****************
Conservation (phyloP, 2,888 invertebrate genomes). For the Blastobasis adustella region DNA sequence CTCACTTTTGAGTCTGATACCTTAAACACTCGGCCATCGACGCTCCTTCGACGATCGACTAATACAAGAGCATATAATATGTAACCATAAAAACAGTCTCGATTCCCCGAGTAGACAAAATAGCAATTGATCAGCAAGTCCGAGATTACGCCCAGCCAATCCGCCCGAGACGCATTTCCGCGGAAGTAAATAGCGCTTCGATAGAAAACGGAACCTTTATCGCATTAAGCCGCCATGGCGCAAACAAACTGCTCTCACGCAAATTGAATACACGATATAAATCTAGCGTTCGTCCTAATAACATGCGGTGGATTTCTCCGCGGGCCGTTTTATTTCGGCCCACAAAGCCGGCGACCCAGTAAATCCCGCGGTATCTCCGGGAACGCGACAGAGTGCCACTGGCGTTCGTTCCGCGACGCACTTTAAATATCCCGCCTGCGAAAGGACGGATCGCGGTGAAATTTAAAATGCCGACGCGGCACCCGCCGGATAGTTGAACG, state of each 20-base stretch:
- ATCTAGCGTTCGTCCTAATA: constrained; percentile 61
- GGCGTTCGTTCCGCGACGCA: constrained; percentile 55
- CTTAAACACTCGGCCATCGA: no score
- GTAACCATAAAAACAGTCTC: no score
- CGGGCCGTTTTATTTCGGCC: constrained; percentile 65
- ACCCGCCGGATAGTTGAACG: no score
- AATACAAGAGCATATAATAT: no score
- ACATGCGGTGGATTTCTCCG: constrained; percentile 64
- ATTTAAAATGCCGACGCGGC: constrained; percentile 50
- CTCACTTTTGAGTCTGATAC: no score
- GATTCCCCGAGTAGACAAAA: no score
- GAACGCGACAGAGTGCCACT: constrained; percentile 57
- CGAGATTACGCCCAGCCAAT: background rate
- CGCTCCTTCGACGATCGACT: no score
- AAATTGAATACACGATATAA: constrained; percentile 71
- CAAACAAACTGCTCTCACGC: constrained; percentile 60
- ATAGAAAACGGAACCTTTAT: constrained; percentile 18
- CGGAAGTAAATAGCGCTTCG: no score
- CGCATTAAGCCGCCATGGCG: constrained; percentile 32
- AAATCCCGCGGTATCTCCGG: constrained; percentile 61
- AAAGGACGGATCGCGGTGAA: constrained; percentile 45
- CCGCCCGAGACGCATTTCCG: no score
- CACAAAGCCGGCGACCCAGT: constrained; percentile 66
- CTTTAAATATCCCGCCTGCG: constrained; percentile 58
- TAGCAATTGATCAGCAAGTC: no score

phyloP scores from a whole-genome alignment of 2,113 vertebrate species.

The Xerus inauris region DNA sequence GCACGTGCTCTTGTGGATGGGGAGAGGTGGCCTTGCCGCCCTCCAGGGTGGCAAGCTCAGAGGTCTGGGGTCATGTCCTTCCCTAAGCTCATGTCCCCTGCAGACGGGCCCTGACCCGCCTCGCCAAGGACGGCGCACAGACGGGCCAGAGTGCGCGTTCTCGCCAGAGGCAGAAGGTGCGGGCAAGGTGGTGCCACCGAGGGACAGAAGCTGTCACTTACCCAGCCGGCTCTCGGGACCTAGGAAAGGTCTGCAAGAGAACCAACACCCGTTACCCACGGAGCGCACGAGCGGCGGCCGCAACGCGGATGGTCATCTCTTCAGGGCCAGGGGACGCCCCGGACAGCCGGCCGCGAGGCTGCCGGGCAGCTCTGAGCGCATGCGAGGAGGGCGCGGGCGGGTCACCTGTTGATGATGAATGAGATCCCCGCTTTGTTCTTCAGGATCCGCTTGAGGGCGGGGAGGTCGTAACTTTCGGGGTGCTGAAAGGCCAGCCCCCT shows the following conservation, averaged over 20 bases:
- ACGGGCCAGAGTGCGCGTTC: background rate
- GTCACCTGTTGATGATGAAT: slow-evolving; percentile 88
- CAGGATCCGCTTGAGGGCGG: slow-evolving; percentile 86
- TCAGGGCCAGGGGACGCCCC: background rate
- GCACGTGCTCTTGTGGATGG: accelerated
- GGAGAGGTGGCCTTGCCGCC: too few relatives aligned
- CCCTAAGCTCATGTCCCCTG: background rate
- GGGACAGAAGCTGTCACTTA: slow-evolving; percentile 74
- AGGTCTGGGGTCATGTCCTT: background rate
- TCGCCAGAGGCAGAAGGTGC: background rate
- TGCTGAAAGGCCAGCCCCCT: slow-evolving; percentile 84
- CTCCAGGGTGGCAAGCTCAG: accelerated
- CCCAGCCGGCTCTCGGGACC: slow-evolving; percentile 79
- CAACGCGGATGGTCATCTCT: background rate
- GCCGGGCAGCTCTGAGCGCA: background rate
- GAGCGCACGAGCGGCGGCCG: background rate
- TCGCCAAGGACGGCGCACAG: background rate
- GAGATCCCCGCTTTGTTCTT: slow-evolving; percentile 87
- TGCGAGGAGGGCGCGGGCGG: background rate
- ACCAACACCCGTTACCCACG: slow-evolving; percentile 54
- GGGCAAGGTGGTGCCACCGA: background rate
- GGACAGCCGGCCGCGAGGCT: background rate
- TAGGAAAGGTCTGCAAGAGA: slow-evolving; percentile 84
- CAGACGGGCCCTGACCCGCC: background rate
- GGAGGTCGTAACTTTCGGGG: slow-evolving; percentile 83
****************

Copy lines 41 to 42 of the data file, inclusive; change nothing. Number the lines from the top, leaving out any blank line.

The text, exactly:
- CCCAGCCGGCTCTCGGGACC: slow-evolving; percentile 79
- CAACGCGGATGGTCATCTCT: background rate